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In lieu of cock fighting,
nerds turn to robot wars
By Erin Conway-Smith
In the opening stage of last night's Robotic Olympiad, teams of students dressed in matching t-shirts methodically assembled multicoloured Lego pieces on the packed floor of The Wave.
Organized by computer science lecturer Keith Edwards, the first-ever event was part of an assignment for a third-year computer science project management class.
Eighty students divided into nine teams spent a month designing robots based on Lego Mindstorm kits provided by the computer science department.
The purposed of the assignment was to practice team building skills within a competitive environment, Edwards said. "I love to have dynamic, creative exercises for my students."
Skills in real time programming, engineering design and robotics with added infusions of creativity and team spirit were required for the assignment, Edwards said.
"Part of a university education is getting students to think creatively this type of exercise allows them to step outside the box," he said.
The team with the most total points after various competition components including a robot talent show, obstacle course and robot wrestling would receive a trophy and top assignment marks.
One of the toy-like robots, built by a team called 'The Great Ones,' displayed the ability to shoot a small hockey puck into a net while playing the 'Hockey Night in Canada' theme song.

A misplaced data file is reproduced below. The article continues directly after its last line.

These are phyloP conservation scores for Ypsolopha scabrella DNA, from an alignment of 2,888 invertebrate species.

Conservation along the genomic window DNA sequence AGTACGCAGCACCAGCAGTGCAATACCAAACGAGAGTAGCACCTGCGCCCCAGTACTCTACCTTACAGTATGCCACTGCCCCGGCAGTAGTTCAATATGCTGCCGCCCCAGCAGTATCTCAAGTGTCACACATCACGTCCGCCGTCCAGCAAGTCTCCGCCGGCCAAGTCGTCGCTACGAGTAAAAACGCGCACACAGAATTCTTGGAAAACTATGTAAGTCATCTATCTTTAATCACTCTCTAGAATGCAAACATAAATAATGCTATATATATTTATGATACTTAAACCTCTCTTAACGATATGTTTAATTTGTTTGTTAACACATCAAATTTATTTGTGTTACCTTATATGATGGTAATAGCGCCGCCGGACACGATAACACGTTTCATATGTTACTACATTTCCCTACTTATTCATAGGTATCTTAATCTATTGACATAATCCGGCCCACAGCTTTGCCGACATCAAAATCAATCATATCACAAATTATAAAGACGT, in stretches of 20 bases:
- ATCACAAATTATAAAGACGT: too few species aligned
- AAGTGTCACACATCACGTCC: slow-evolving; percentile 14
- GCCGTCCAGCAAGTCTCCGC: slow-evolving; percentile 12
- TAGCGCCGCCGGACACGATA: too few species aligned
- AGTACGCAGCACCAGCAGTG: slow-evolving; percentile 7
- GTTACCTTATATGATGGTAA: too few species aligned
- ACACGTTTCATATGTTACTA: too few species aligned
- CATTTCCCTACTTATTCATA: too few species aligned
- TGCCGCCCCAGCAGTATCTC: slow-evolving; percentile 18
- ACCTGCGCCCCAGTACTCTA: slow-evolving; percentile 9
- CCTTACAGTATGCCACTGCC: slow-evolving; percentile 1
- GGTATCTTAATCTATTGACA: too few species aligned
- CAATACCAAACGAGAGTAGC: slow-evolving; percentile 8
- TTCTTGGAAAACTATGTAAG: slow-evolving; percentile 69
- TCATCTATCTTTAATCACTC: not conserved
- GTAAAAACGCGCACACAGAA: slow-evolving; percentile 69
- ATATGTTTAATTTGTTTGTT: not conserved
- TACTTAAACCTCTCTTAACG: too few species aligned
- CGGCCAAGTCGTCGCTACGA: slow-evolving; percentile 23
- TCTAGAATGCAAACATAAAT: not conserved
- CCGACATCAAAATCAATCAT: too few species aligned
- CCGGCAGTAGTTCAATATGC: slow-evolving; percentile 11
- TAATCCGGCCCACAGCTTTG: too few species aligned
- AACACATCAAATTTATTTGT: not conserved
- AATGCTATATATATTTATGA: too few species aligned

"We are 'The Great Ones' because we are not going to lose," said team member Ali Sayrafi, a fourth-year computer science student.
Sayrafi said preparing for the Robotic Olympiad was a fun and challenging experience and added he was most looking forward to the robot wrestling event.
A team called the 'Ragin' Bulls' sported matching t-shirts and displayed a helicopter propeller they had constructed for their robot.
"We tried to make something unique," said Nelson Liao, a third-year computer science student and team member.
The Robotic Olympiad was a fun and dynamic way to learn how to work as a group, he added.
Another robot drew a maple leaf while "singing" the national anthem for the talent portion of the competition.
Final results of the Robotic Olympiad were not available when The Gazette went to print.